— Recent winter storms have snared fliers from Atlanta to Boston, but a much larger tempest is brewing on the air-travel horizon.
The blizzard-induced snafus, of course, will pass. The latest flare-up between the airlines and the intermediaries who sell many of their tickets, on the other hand, is likely to last long after the snow has melted — and affect far more fliers.
A disagreement deferred
By now, the dispute is well-documented, with the lines firmly drawn between American Airlines, which pulled its fares from Orbitz just before Christmas; Expedia, which responded by dropping American’s flights; and Sabre, the reservation-system operator for travel agents, which announced its own plans to downgrade, and ultimately drop, the carrier’s listings. (Last week, a Texas judge issued a temporary injunction prohibiting Sabre from doing so.)
And yet, despite the rhetoric, most observers expect the various parties to reach a compromise, most likely one that will involve a reduction in the fees the airlines pay Sabre and other global distribution systems (GDS) to disseminate their fares and schedules to third-party websites and brick and mortar travel agents.
“Distribution costs are driving a lot of the near-term action and vitriol, but both sides still need each other,” said Douglas Quinby, senior director, research for PhoCusWright Inc. “The disagreement will be deferred for another day.”
What won’t be deferred are American’s and other airlines’ efforts to determine what fares get displayed where and to drive more business to their own websites. The latter, in particular, portends potentially major changes in the way people search for air travel, where they buy it and what those purchases entail.
On Tuesday, American reached a deal with Priceline to use its direct connect technology to search and book fares.
“The airlines are trying to do to the online travel agencies what they did to brick and mortar travel agents,” said George Hobica of AirfareWatchdog.com. “They want to reduce fees; they want to avoid being compared, and they want to increase ancillary revenue.”
‘Amazoning’ the travel experience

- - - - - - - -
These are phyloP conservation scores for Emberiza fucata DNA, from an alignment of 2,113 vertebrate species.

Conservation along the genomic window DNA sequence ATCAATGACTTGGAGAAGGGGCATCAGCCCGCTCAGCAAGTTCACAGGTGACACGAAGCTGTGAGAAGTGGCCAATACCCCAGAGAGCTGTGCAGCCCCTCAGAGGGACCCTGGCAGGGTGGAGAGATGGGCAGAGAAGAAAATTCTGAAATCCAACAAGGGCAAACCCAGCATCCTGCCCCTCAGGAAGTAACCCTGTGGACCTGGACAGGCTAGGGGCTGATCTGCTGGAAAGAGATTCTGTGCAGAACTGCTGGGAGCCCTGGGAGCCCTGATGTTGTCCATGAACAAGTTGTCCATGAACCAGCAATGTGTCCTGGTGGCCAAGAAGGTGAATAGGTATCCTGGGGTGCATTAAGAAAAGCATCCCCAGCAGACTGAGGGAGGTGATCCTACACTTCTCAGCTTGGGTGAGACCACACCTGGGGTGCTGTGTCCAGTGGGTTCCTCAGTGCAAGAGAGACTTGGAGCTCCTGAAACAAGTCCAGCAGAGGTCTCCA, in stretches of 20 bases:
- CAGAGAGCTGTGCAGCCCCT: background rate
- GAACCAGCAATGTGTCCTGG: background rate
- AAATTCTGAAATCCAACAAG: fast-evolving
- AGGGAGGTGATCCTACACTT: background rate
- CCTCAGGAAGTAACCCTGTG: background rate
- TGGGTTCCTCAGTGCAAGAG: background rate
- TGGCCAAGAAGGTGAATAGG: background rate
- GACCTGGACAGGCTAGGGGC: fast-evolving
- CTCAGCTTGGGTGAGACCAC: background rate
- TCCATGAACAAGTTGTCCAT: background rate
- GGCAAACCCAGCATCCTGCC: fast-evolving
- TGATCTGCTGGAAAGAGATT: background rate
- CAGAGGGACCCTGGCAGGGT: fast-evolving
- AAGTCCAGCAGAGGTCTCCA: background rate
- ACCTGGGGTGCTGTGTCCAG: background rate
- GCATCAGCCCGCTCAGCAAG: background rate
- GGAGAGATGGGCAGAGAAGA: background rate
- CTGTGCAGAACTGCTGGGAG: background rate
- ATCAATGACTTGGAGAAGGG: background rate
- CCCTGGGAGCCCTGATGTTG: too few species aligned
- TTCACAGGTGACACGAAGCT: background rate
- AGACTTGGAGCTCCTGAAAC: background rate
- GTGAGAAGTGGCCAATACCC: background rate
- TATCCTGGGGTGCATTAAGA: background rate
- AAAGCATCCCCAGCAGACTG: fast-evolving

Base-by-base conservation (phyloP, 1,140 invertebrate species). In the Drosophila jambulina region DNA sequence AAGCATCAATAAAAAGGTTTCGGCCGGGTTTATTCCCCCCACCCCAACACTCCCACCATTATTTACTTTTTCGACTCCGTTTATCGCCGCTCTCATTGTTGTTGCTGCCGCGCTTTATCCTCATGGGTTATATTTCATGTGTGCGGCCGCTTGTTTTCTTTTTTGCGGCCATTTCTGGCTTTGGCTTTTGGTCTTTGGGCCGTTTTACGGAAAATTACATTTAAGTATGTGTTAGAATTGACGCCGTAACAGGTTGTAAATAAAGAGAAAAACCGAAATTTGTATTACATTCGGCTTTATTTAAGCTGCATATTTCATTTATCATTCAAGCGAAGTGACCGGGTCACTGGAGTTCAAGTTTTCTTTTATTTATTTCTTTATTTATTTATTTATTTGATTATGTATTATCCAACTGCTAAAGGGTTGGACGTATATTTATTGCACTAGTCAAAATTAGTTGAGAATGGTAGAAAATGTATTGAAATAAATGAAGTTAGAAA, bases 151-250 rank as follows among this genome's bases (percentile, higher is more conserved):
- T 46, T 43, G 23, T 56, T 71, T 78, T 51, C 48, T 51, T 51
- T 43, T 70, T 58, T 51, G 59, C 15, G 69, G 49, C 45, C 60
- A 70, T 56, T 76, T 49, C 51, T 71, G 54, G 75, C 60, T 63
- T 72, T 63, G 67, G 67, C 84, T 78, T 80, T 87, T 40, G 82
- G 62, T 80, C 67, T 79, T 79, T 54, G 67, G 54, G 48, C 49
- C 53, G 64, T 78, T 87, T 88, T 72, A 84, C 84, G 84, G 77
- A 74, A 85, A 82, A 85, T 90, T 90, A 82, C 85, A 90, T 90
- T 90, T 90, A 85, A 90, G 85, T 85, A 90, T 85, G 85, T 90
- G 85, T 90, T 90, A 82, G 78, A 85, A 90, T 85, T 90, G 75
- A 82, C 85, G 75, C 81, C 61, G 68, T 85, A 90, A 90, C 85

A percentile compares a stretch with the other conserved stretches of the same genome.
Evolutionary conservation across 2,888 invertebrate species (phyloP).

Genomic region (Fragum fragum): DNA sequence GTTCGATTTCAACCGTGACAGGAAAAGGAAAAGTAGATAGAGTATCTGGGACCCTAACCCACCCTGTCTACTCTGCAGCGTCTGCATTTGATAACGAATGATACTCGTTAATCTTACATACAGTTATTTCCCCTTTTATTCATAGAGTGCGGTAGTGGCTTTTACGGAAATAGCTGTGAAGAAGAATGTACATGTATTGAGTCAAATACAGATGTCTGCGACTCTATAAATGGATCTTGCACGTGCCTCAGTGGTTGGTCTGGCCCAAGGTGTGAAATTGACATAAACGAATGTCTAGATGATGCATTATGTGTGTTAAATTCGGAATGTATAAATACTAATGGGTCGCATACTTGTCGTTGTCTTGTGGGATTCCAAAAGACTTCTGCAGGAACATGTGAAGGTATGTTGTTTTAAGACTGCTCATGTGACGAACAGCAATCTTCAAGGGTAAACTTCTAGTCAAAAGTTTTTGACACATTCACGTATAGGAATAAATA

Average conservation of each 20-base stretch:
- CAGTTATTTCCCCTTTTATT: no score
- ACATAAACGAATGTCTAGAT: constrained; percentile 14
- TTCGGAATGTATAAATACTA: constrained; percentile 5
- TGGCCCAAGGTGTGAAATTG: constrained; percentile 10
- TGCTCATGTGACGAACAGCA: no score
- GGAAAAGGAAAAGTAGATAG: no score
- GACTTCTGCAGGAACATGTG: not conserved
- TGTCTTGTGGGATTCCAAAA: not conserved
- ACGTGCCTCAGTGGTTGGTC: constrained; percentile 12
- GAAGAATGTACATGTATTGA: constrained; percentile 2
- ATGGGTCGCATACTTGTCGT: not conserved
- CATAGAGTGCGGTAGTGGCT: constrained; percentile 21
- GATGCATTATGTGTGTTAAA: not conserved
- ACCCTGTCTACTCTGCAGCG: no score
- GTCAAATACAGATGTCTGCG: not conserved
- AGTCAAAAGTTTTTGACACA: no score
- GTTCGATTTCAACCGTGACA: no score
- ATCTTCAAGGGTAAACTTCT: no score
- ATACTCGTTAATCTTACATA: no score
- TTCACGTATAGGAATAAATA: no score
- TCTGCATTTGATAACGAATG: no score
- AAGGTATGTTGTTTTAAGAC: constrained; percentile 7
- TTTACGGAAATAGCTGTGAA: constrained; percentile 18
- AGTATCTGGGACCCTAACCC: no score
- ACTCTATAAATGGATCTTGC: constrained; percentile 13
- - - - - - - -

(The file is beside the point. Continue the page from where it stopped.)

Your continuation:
On a deeper level, they also want to transform a business model that has come to view seats as interchangeable commodities sold on price into one where they’re merchandised to individual travelers based on their particular preferences.
“Is this traveler going to Orlando for a week with his family or to Cleveland midweek for business?” posited Quinby, “and what offers do we want to present based on that information?” For the former, he suggested, the pitch could include an offer to pre-reserve a kids’ movie or a discount on checked-bag fees; for the latter, an aisle seat or upgrade offer.
In that sense, the battle is as much about traveler data as it is travelers’ dollars. In a merchandising-driven market, information truly is power and the more a provider knows about who’s buying its products, the more successful it’s likely to be.
“Basically, both airlines and agencies want to Amazon the travel shopping experience,” said Quinby. “The real question is how are we going to get there and who’s going to lead the charge?”
Obstacles and opportunities
That’s still a big unknown for several reasons:
The airlines still need the GDSs: Well over half of all airline sales still come via intermediaries, many of which are either GDS subsidiaries or heavily reliant on their technology. Neither American nor Delta, which recently cut ties with several small online travel agencies (OTA), has the technology in place to successfully merchandise 100 percent of its inventory.
The OTAs and GDSs aren’t lying down: From package deals to flexible-date searching, the former have proven to be among the most nimble and innovative travel sellers around. The latter, meanwhile, are developing their own ways of selling ancillary services. Last week, Travelport, owner of the Galileo and Worldspan GDSs, signed a deal with Air Canada that will allow it to display the carrier’s tiered fares and optional services.
Consumers still have a say: Fifteen years after the launch of Expedia and Travelocity, many travelers consider comparison shopping between multiple carriers a birthright, something no airline website will ever offer. Likewise, as much as the airlines would like to move beyond the seat-as-commodity model, price remains the prime factor for the majority of travelers, many of whom, it should be noted, still consider à la carte fees nothing more than nickel and diming.
The hassle factor: Depending on who’s manning the microphone, pushing travelers to the airlines’ proprietary websites will either counter rising fares — by lowering distribution costs — or lead directly to them — due to decreased competition. Either way, it will certainly mean more work for would-be travelers, who’ll have to visit multiple sites, individually calculate any add-on fees and hope fares don’t change during the process.
Will it work? Proponents of cutting out intermediaries via so-called “direct connects” point to the success of Southwest Airlines, which sells all but a fraction of its tickets on its own website. However, Southwest’s business model is based on offering a simple product — one class of service, fewer fare buckets, etc. — and charging fewer ancillary fees, e.g., Bags Fly Free, not more. Clearly, that’s not the model the legacy carriers are pursuing.
The larger question, perhaps, is whether the industry and/or travelers are ready for an Amazon-like experience when shopping for travel. “Is American’s desire to offer [ancillary products and services] based on their perceived value a sustainable business model?” asks Norm Rose, president of Travel Tech Consulting Inc. “Outside the airline industry, it’s a no-brainer — of course, you want to do that — but in air travel, it’s a radical concept.”